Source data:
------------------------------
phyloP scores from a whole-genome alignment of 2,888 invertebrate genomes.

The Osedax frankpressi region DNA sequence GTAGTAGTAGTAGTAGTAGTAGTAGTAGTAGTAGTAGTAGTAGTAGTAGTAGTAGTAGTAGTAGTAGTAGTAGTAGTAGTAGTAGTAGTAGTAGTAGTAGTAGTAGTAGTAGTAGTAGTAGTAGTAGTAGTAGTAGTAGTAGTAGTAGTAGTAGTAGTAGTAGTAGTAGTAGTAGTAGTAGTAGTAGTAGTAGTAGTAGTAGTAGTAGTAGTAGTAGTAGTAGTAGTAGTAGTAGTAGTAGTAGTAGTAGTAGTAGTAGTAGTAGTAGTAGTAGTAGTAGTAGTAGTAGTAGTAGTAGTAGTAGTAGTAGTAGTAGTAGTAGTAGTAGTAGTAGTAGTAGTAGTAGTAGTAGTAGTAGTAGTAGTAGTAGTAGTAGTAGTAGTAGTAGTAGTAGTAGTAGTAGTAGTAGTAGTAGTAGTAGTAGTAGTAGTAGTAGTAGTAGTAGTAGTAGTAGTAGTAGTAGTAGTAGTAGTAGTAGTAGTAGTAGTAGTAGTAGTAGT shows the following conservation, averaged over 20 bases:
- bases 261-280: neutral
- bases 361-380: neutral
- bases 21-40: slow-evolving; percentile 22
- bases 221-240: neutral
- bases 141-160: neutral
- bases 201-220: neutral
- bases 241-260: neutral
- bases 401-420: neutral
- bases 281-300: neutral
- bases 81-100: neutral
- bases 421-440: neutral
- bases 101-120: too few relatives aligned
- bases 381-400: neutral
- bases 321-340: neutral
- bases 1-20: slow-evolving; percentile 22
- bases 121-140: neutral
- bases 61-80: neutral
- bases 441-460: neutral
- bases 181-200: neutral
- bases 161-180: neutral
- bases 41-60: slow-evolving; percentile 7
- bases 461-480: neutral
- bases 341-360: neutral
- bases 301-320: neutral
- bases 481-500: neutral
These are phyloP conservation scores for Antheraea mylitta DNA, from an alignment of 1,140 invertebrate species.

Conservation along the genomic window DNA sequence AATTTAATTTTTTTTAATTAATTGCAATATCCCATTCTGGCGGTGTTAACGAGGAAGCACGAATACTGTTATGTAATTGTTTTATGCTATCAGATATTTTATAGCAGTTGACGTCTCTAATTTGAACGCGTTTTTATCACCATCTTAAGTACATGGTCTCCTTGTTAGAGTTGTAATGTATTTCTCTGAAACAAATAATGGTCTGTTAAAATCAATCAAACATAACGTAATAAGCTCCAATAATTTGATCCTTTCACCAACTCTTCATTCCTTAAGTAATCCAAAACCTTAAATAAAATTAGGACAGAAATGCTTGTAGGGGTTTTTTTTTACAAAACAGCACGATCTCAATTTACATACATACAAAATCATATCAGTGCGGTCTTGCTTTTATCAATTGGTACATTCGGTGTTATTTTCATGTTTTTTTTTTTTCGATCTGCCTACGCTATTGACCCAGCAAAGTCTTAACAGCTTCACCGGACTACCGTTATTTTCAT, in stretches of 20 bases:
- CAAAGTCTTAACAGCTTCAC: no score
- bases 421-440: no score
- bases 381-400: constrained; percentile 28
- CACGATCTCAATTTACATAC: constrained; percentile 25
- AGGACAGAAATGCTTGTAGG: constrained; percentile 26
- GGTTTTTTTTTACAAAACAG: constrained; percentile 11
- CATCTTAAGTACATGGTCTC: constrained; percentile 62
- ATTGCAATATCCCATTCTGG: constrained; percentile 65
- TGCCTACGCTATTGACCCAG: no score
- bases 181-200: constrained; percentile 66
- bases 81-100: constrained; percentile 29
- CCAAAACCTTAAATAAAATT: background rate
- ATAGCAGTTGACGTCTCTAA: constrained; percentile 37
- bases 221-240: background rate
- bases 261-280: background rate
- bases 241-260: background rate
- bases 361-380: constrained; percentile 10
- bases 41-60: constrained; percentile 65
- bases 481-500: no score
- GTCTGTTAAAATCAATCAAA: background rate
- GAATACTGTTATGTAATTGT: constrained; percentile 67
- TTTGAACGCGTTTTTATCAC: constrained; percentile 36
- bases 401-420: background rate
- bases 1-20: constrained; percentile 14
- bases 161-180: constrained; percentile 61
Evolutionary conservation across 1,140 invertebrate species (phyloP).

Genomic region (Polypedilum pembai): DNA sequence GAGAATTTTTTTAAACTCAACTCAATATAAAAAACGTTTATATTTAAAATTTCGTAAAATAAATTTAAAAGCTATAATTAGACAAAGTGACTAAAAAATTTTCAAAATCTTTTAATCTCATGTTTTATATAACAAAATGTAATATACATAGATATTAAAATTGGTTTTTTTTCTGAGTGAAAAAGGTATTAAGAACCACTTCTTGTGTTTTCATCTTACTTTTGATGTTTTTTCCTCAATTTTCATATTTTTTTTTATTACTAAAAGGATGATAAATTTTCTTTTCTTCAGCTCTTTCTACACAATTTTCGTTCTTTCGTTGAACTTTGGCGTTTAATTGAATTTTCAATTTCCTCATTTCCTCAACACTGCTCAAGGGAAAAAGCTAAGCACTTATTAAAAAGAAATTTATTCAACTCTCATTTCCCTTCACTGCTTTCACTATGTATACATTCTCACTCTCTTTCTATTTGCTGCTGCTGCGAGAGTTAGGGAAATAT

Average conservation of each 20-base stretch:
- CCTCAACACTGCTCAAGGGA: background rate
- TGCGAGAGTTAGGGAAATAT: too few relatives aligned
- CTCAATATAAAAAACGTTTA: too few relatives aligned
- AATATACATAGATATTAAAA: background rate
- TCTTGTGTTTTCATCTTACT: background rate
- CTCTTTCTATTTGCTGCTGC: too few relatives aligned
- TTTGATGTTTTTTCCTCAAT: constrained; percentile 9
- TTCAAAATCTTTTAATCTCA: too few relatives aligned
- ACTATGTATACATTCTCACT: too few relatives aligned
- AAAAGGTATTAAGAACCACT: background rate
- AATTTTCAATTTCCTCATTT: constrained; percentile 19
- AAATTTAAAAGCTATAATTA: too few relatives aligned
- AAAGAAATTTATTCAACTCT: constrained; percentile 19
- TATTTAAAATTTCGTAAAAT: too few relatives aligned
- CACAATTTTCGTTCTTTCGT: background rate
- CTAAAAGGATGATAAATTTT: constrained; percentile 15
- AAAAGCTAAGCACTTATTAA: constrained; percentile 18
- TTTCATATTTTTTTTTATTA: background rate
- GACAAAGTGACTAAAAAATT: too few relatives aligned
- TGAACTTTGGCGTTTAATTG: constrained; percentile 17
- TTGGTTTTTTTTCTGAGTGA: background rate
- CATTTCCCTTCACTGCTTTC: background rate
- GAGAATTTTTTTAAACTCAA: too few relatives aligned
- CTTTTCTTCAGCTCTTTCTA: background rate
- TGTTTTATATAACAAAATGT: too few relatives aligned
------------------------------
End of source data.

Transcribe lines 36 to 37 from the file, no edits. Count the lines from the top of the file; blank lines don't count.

- CATCTTAAGTACATGGTCTC: constrained; percentile 62
- ATTGCAATATCCCATTCTGG: constrained; percentile 65